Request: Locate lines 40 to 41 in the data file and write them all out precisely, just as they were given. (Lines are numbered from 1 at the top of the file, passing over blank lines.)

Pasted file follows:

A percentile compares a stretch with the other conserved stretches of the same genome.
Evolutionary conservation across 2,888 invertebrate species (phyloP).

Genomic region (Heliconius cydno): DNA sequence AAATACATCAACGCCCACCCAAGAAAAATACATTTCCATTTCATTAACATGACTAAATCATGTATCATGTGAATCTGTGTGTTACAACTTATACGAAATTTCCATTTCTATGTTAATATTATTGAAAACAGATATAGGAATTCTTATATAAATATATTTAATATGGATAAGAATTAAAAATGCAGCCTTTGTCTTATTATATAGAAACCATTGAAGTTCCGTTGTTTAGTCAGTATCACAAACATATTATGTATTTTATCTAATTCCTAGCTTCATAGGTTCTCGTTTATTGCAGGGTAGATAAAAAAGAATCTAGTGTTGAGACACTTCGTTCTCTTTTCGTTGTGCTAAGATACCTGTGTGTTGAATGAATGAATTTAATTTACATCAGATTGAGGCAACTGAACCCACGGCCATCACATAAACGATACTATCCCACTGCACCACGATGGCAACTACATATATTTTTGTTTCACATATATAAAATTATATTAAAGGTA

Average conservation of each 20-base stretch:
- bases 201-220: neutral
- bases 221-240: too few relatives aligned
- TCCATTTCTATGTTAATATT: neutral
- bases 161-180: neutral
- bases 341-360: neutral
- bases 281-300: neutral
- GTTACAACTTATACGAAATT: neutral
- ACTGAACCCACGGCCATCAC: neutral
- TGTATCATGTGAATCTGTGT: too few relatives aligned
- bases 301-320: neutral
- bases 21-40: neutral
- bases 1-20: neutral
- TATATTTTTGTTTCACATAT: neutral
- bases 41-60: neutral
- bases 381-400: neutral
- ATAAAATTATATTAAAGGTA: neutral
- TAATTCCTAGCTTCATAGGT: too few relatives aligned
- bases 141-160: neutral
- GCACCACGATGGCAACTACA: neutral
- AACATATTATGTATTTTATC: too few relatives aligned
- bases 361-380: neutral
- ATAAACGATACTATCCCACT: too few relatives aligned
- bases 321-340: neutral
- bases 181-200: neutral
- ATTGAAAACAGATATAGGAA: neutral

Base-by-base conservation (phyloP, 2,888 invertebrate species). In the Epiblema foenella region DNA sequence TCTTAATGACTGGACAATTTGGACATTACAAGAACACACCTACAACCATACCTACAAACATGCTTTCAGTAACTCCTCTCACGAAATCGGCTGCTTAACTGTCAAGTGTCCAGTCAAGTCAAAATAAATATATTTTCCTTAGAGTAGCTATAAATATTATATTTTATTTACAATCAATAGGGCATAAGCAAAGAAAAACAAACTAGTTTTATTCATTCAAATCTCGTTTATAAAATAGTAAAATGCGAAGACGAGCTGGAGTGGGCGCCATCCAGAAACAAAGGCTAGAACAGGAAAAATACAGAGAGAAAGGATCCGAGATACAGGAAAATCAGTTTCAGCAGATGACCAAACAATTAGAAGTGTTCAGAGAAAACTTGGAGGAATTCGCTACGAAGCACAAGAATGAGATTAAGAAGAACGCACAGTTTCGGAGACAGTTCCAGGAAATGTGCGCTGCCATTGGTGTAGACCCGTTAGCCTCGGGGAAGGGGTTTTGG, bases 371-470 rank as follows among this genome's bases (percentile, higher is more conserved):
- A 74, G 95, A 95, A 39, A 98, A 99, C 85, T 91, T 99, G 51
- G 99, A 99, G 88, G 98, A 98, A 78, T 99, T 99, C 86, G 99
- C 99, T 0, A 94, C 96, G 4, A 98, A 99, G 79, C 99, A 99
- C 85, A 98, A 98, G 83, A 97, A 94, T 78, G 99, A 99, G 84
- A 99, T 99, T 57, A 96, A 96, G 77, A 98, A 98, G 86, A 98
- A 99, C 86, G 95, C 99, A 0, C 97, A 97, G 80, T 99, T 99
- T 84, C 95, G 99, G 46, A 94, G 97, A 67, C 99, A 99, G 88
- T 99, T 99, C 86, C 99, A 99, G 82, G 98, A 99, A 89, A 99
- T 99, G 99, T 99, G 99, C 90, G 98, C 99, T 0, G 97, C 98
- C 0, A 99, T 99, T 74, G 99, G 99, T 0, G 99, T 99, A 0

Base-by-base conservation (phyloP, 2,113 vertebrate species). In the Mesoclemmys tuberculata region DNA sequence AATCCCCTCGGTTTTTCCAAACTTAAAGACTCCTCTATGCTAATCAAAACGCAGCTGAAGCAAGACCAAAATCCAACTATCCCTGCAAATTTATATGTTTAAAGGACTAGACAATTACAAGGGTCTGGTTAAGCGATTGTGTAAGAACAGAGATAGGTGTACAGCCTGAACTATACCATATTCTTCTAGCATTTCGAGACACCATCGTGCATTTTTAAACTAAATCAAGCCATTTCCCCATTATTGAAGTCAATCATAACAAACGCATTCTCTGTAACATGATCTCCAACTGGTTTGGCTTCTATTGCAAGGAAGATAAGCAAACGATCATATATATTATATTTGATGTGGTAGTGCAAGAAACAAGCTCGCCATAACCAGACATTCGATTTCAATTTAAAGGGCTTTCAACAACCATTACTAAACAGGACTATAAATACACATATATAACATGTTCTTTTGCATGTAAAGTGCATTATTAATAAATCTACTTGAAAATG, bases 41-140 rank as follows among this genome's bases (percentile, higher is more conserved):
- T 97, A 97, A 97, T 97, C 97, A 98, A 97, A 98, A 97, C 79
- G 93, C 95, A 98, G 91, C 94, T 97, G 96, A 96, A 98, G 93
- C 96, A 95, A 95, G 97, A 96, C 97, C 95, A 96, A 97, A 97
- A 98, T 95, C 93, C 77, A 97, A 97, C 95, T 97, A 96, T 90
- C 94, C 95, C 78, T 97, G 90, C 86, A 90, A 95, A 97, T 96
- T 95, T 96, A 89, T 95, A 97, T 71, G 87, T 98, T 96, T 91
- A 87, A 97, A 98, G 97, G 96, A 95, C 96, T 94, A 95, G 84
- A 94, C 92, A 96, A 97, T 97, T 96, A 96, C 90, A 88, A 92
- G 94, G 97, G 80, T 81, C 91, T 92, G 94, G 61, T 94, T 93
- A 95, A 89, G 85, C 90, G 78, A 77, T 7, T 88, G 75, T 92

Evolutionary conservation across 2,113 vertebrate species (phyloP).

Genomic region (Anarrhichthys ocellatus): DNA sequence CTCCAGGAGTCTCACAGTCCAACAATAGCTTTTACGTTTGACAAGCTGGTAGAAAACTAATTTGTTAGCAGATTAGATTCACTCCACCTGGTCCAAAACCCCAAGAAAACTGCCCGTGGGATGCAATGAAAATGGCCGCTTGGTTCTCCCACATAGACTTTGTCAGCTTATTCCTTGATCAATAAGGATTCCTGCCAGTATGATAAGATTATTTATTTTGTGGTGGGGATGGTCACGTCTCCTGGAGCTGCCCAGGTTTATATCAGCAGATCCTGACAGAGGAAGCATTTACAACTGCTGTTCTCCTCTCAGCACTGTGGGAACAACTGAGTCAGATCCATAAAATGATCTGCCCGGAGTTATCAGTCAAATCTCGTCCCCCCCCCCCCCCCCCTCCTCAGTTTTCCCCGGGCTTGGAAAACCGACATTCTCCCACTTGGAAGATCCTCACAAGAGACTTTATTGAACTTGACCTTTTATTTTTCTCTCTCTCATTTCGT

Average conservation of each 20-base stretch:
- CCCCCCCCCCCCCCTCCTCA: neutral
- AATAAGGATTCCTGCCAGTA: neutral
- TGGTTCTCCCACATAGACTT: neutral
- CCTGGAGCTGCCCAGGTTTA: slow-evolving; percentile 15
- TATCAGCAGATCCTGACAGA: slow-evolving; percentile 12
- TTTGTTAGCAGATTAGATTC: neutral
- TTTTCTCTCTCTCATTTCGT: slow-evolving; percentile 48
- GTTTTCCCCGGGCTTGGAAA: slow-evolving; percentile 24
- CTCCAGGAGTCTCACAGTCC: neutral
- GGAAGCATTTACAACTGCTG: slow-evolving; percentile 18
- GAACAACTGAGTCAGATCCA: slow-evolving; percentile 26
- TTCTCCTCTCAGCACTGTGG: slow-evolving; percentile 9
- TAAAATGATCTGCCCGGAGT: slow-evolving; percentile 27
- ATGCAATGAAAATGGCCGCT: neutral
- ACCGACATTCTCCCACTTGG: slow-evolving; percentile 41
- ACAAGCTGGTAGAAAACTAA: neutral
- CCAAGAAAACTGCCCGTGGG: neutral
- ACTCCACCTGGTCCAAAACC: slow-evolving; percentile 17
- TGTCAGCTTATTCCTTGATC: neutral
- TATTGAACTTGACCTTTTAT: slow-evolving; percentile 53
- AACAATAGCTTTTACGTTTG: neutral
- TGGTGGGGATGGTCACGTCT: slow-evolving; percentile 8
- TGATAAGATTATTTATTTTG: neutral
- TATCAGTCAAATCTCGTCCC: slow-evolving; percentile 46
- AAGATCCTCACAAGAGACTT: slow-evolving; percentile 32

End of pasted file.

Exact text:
- C 0, A 99, T 99, T 74, G 99, G 99, T 0, G 99, T 99, A 0

Base-by-base conservation (phyloP, 2,113 vertebrate species). In the Mesoclemmys tuberculata region DNA sequence AATCCCCTCGGTTTTTCCAAACTTAAAGACTCCTCTATGCTAATCAAAACGCAGCTGAAGCAAGACCAAAATCCAACTATCCCTGCAAATTTATATGTTTAAAGGACTAGACAATTACAAGGGTCTGGTTAAGCGATTGTGTAAGAACAGAGATAGGTGTACAGCCTGAACTATACCATATTCTTCTAGCATTTCGAGACACCATCGTGCATTTTTAAACTAAATCAAGCCATTTCCCCATTATTGAAGTCAATCATAACAAACGCATTCTCTGTAACATGATCTCCAACTGGTTTGGCTTCTATTGCAAGGAAGATAAGCAAACGATCATATATATTATATTTGATGTGGTAGTGCAAGAAACAAGCTCGCCATAACCAGACATTCGATTTCAATTTAAAGGGCTTTCAACAACCATTACTAAACAGGACTATAAATACACATATATAACATGTTCTTTTGCATGTAAAGTGCATTATTAATAAATCTACTTGAAAATG, bases 41-140 rank as follows among this genome's bases (percentile, higher is more conserved):